Education is children’s basic human right; we need to ensure it even in emergencies.
The ‘April 25’, the day of 7.9 magnitude earthquake, which can be marked a black day for Nepalese people, has not only caused loss of thousands of lives, but also pushed the country years behind in terms of development. This has, no doubt, affected every sector, including education. Schools across the nation have resumed now, but are the children already out of the trauma? This is something that the primary attention of concerned stakeholders have to be paid for. The traumatic reminders may still bring on distressing physical and mental reactions among children. It, therefore, challenges teachers for dealing with students’ psychology, safety measures, classroom management, and continuing the syllabus at the same time.
Children can be more reactive than adults owing to their less ability to anticipate danger and to voice how they feel. It is consequently important to assure that the children are orientated against false assumptions. They need emotional support and bereavement briefings-dealing with death experience. This requires teachers- they may have however been traumatized- to be strong and bring in positive activities in their lessons, for example telling a story of positive recovery after disasters rather than telling about the loss. Parents should also have a significant part to play while letting their children recover from this trauma. They should try keeping the children away from horrific exposures, primarily from the sad news stories on mass media.
ELT Chautari has accordingly come up with a special issue that focuses on education in the aftermath of the earthquake.
The first post by Rojita Adhikari’, a multimedia journalist, is a feature story of an undergraduate student who lost her house and the only source of income, shop, in the April 25 earthquake. Adhikari narrates how quake survivor Sarita chose teaching to heal her pains and the pains of survivor children.
In the second post, Ms Charlotte Benham, a former Fulbright English Teaching Assistant in Nepal, has put her ideas forward on ‘Lessons in Language: What EFL Teachers Can Learn from Earthquake Relief Efforts’. This article accounts for enabling students to communicate in the post-earthquake world and integrating social issues, that have been explored during relief and rebuilding process, into language lessons.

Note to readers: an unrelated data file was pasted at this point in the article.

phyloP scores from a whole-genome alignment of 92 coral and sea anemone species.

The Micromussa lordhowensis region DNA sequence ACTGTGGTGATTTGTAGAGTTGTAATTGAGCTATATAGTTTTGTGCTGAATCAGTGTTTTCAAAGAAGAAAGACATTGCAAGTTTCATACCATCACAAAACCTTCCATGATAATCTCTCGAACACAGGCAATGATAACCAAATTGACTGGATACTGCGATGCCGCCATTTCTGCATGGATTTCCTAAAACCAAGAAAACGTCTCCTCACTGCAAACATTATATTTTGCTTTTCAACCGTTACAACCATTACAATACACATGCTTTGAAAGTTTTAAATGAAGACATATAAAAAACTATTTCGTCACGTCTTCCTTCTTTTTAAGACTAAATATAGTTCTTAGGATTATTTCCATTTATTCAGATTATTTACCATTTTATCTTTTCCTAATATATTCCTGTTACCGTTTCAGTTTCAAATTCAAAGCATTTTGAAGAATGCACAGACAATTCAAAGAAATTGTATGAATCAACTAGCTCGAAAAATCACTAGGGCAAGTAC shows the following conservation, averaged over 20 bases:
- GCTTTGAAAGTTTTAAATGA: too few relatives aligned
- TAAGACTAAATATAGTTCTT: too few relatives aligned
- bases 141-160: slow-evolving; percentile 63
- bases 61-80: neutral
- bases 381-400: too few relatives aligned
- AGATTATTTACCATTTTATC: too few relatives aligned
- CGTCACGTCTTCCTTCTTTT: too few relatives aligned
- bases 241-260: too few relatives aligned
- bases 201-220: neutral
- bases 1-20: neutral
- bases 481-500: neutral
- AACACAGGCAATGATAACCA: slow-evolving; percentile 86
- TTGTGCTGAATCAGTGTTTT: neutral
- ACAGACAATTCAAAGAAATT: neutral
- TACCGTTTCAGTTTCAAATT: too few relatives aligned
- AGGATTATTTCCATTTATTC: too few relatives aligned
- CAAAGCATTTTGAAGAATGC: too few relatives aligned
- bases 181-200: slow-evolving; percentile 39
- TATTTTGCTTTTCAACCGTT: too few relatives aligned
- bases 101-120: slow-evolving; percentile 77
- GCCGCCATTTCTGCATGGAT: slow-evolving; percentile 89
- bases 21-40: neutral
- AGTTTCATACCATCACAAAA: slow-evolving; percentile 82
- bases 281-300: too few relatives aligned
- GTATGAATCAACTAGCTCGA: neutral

Prem Phyak, one of the founders of Choutari, in his article ‘language matters in the post-disaster discourses’ arguably advocates that the use of certain terms in the post-disaster discourse in Nepal are disempowering earthquake survivors. His analysis implies that teachers should refrain from using the terms that disempower the survivors while talking about the disaster in classroom and school.
Anuradha Sharma through her post shares her experience and efforts to helping the quake survivor children overcome their psychosocial problems.
Ms Neha Shah, a grade teacher from Ideal Model School, Kathmandu has produced encouraging ideas how she managed to cope up with small kids while taking the syllabus further. She has carefully noted the psychology of her children, and acted accordingly. Her article entails the strategies the schools outlined and how they were implemented successfully.
Mr Chetan K Timilsina, an English language teacher from Kathmandu, has shared a story of his classroom experience with traumatized children of different age groups.His account for planning lessons and putting into effect in accordance to the psychology of the children is worth reading.
In the last post by Jeevan Karki, one of the Choutari editors and a teacher trainer with REED Nepal, shares his perspective to what and how to teach students at post earthquake situations.
Here is the list of hyperlinked write ups included for June Issue.
- Teaching helps forget quake victim Sarita’s pains, by Rojita Adhikari
- Lessons in Language: What EFL Teachers Can Learn from Earthquake Relief Efforts, by Charlotte Benham
- Language matters in post-disaster discourses, by Prem Phyak
- Helping children overcome quake trauma, by Anuradha Sharma
- Facilitating School Children at Post Earthquake Classroom, by Neha Shah
- Teacher’s Anecdote: Teaching Children at Post Earthquake Situation, by Chetan K Timilsina
- Rethinking what to teach in the aftermath of disaster, by Jeevan Karki
Last but not the least, I would like to thank our valued readers and contributors for their continued support and urge them to join the conversation through comments on the blog entries and sharing on social media (facebook, twitter, etc.).